Does Minn. Stat. § 466.07 require municipalities to indemnify employees for losses covered by an employee's private insurance?


The issue raised in these appeals is whether respondents are entitled to indemnification from their municipalities under Minn. Stat. § 466.07. The construction of a statute is clearly a question of law and thus fully reviewable by an appellate court. Hibbing Educ. Ass'n v. Public Employment Relations Bd., 369 N.W.2d 527, 529 (Minn. 1985).

A principal may have an obligation to indemnify its agent under certain situations. Kellen v. Mathias, 519 N.W.2d 218, 223 (Minn. App. 1994). Under Minn. Stat. § 466.07, subd. 1 (1998), a municipality [1] is required to “defend and indemnify any of its officers and employees” for damages arising when the officer or employee was acting in the performance of the duties of the position and was not guilty of malfeasance in office, willful neglect of duty, or bad faith.

In Brandt v. State, 428 N.W.2d 412 (Minn. App. 1988), this court considered a similar issue involving the state's indemnity statute. [2] Id. at 418. Under the state's indemnity statute, this court found that when a state employee's private insurance coverage shields the employee from personal loss there is no right to state indemnification. Id. This court stated:

If the legislature had sought to provide state employees with indemnification rights for losses covered by private insurance it could have easily drafted section 3.736, subd. 9 to permit indemnification for judgments incurred by or on behalf of state employees. Its failure to do so leads us to conclude that section 3.736, subd. 9 was designed to allow indemnification only for losses incurred in excess of the employee's private insurance.


In this case, respondents argue that indemnification is justified because the municipality indemnity requirements are different from the state indemnity provisions. This argument is addressed in the municipality immunity statute, which excludes a municipality employee's claim if the same claim would be excluded for a state employee. See Minn. Stat. § 466.03, subd. 15 (1998) (municipality is immune from liability if same claim excluded under section 3.736). Based on this statutory provision and our holding in Brandt, the district court's interpretation of the indemnification statute was error, and must be reversed.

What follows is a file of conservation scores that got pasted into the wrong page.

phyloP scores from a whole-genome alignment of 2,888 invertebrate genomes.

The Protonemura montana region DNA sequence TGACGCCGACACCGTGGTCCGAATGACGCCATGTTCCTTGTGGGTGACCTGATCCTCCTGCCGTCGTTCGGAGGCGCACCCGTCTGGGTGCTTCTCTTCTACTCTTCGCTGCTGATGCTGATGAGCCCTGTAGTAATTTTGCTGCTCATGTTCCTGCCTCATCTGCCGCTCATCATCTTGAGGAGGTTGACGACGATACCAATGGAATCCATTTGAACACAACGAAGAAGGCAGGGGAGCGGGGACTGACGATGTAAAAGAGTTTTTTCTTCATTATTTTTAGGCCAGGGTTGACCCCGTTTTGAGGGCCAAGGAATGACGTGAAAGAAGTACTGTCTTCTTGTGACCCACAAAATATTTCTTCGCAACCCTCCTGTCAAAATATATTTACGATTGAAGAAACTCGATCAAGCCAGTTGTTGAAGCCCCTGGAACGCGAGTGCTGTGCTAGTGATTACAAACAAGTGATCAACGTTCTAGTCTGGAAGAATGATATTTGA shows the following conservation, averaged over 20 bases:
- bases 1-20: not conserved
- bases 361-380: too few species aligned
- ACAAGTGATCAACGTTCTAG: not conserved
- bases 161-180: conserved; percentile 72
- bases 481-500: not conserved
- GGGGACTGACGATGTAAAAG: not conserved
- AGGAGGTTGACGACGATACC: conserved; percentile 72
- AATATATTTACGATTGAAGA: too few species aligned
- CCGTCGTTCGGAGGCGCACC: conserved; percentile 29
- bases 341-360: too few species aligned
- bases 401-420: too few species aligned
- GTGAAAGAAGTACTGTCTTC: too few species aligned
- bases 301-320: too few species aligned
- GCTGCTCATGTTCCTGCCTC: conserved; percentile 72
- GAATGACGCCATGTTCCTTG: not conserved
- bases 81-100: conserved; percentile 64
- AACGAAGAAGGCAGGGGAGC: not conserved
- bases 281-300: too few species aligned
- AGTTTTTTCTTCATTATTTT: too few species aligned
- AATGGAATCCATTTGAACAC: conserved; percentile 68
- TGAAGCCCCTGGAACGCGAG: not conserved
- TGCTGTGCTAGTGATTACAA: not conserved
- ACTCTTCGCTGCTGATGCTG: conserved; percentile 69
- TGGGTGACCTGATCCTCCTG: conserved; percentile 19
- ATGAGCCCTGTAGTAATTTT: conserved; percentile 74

The other issues raised by the County of Beltrami go to whether: (1) Chambers was acting within the scope of her employment at the time of the accident; and (2) Chambers's failure to provide notice within the 180 days set forth in the statute's notice provision require dismissal. [3] Given our reversal on the issue of municipality indemnity, we need not decide these issues.


Respondents are not entitled to indemnification from their municipalities under Minn. Stat. § 466.07.



* Retired judge of the district court, serving as judge of the Minnesota Court of Appeals by appointment pursuant to Minn. Const. art. VI, § 10.

[1] The definition of municipality includes any city or county. Minn. Stat. § 466.01, subd. 1 (1998).

[2] Minn. Stat. § 3.736, subd. 9 (1998), requires the state to defend and indemnify any employee of the state for damages incurred by an employee in connection with a tort claim “arising out of an alleged act or omission” that occurred while the employee “was acting within the scope of employment.”

[3] The notice requirement of Minn. Stat. § 466.03 (1998) does not prevent the municipality from being required to indemnify its employee. See Nisbet v. Hennepin County, 548 N.W.2d 314, 320-21 (Minn. App. 1996) (requiring prejudice to municipality before tort liability action may be dismissed under the notice requirement).